I've been at the same CrossFit since June of 2012 now. I've experienced some incredible gains--both mentally and physically. My confidence has certainly experienced a needed boost. I can do things I never thought I'd be doing (like double-unders--holy crap! I can even do ten in a row repeatedly now! It only took me a year and a half and the help of quite the incredible coach who worked to understand how I learn and figured out how to direct me so I could get it--and I CRIED when I did!). I finally know what it means to be physically exhausted. I had no idea what it was like to feel that way previous to CrossFit. I feel like this experience is important for all humans to have--at least it is to me. When I get tired of things, I reflect on how hard I can push myself, and I know that, really, I can withstand much more than I allow myself to a lot of the time. When I don't want to do something because I am sleepy, I know that I can't honestly use that as an excuse. I can do nearly anything I am required to do in daily life.
With that said, I still cannot do everything at CrossFit. I still cannot do a good snatch with more than ten pounds on the 35# bar to save my life. No strict pull-ups are happening and only three kipping ones. I will probably never do a handstand walk (there's that bad "never" word! but I used "probably," so it's not as final), and when the WOD (workout of the day) includes sequences of more than 10 wall balls at a time, you could successfully bet a million dollars that I will walk away from the workout really pissed off, over the time cap if there was one, and with a sore, red face from the ball landing on it (and swearing). But these failures or inabilities to perform or lacking skills are precisely why people like me keep going back to CrossFit: there are always weaknesses to strengthen. No one that I workout with is the best at everything.
We all have good and bad workouts. There is always a gigantic dose of humility that is served to a CrossFitter to remind them of the even playing field when it comes to those they are competing with daily. In fact, I have been struggling for the last few months with nearly everything and am always coming in last. Consistently. It is extremely humbling and frustrating, but I know that it is just a matter of time and work before it all gets better. I am coming in last right now because I have consciously been working hard to lift heavier and scale the prescribed workouts less. I am a small person, and I am not, by nature, a sprinter at anything, so I am fighting against nature to lift more and work harder--which has been keeping me steadily at the end of the time caps and last on the leaderboard. It's not my favorite thing in the world, but I'm better for it. CrossFit is, in fact, for most everyone. If the coaches are good and the person wanting the workout is willing to work, the workouts can be done in a variety of ways. One of my favorite things about CrossFit is the variety of people coming together to sweat and get stronger. While the little cliques do exist, they all have to kind of disappear in order to get the workout done. This means that the 70 year old grandmother is working out beside the 16 year old football player and the lady whose pregnant with her third kid.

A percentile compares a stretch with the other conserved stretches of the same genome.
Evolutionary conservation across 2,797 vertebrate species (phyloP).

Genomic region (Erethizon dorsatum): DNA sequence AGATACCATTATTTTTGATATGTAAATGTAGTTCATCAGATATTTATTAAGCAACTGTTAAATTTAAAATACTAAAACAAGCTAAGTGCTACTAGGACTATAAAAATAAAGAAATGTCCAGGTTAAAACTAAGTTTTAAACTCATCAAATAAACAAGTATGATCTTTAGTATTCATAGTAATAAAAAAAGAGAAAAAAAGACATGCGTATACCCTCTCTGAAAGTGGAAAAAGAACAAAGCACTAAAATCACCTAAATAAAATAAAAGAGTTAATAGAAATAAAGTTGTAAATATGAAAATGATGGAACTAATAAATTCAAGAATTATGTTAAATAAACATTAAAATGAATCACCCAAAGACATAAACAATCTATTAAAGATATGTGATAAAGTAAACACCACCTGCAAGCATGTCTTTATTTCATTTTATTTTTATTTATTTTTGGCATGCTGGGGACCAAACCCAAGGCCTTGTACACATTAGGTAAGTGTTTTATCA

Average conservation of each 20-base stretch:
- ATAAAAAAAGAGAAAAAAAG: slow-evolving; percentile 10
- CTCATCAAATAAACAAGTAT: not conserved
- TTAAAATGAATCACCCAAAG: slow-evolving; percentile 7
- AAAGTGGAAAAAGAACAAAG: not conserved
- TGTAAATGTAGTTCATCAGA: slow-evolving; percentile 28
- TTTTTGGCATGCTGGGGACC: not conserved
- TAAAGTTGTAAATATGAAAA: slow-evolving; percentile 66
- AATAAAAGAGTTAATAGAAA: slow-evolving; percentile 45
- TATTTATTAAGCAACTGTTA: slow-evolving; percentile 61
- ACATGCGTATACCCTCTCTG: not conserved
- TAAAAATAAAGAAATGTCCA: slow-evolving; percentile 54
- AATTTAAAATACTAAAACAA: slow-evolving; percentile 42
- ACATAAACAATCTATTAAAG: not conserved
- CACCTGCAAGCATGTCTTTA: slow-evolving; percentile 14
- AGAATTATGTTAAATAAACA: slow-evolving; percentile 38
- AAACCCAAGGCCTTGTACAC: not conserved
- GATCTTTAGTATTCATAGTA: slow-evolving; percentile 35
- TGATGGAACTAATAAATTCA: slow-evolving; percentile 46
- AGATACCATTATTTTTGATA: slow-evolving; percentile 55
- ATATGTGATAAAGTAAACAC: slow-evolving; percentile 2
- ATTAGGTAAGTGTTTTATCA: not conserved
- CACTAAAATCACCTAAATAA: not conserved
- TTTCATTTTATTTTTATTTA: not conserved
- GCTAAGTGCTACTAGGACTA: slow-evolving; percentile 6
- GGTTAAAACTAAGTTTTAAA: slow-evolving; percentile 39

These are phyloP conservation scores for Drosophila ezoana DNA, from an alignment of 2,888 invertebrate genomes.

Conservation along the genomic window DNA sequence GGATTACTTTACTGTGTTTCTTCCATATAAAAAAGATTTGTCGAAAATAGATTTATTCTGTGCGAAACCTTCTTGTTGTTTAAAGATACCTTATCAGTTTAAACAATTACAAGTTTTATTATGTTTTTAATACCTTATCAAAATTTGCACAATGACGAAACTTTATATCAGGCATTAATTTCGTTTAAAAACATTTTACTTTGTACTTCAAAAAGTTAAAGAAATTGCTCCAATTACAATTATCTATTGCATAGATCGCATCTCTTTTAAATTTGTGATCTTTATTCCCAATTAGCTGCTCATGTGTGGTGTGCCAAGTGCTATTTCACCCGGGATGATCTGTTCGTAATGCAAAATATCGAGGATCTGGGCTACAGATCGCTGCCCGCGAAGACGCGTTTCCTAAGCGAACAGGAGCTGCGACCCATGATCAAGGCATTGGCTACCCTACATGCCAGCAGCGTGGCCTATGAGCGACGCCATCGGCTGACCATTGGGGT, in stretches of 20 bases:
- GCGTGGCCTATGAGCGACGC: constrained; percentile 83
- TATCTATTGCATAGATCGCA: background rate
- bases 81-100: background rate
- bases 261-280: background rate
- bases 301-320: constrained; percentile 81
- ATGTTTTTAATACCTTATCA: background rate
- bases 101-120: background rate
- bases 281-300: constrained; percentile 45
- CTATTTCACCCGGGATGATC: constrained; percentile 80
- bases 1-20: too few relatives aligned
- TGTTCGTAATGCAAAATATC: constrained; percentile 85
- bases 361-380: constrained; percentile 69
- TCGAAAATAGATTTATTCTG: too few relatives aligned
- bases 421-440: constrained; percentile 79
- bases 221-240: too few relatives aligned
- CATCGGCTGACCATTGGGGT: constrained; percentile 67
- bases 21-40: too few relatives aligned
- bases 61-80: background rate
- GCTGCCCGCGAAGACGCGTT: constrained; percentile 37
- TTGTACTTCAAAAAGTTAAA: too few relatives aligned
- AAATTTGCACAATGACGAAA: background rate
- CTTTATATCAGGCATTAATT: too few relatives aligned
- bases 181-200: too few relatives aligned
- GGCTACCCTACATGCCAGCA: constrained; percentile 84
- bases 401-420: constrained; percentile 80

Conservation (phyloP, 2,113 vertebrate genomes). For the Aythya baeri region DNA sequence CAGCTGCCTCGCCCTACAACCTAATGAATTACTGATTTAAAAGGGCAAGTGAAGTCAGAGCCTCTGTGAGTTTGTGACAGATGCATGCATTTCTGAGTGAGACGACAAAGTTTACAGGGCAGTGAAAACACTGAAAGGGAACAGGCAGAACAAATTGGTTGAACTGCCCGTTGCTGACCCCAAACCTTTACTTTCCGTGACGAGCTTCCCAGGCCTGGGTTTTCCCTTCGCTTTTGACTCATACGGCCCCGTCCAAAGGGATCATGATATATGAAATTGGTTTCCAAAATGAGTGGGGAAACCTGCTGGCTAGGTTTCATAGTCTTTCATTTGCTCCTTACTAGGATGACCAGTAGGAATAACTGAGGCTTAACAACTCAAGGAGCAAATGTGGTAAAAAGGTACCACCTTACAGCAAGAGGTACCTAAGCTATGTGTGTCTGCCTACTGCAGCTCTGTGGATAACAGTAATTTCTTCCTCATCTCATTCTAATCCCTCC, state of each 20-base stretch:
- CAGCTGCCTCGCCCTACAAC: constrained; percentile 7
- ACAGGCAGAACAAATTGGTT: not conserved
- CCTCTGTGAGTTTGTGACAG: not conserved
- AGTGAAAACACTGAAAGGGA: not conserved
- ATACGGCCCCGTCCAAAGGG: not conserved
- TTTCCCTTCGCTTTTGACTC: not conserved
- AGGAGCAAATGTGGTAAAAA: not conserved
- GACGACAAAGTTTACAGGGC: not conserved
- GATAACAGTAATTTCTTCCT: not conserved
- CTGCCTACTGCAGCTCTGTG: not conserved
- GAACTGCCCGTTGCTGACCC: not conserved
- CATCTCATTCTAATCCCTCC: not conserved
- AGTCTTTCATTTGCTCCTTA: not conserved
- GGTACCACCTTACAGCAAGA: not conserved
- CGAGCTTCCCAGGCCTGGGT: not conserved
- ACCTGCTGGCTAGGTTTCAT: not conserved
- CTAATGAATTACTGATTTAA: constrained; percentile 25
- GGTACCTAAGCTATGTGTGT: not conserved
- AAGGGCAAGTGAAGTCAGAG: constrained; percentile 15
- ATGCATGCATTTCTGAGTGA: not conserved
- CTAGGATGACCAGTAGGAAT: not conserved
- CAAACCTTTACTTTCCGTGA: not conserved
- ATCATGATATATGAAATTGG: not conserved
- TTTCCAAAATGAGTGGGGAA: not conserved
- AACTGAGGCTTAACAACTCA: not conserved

Because of CrossFit and the education regarding food and diet and support I found within the CrossFit community when it came to eating, both my husband and I changed our diets drastically and have found that we feel completely different. I'm not going to spend a whole lot of time talking about going Paleo or the Zone diet because I just don't feel like it right now. Maybe another time. But, quickly, just so you know: when I started CrossFit, I was given a book about food which led me to read a bunch of other things about food and ended with the deletion of most processed food from my life. Mike and I have been cooking nearly all of our meals since July 2012 and haven't looked back. He lost weight incredibly quickly; I realized I was bloated all the time (I had no idea) before we deleted gluten and other nonsense. We are not 100% committed to any type of diet, but we both agree that the change was great for us, which is why, a year and a half later, we are still following the same kind of plan. However, let it be known that if you invite us out for burgers and fries, we will eat burgers and fries. And pancakes and waffles and big huge bowls of cereals. We just don't have that stuff (usually) in our house any longer. And we feel a lot better for it. (Please ignore the fact that our entire refrigerator is currently filled with ungodly large amounts of stuffing, fried turkey, and mashed potatoes. I SAID we weren't 100% committed, and the holiday season...well, you know, the experts say not to restrict your diet, just to practice portion control... :D ).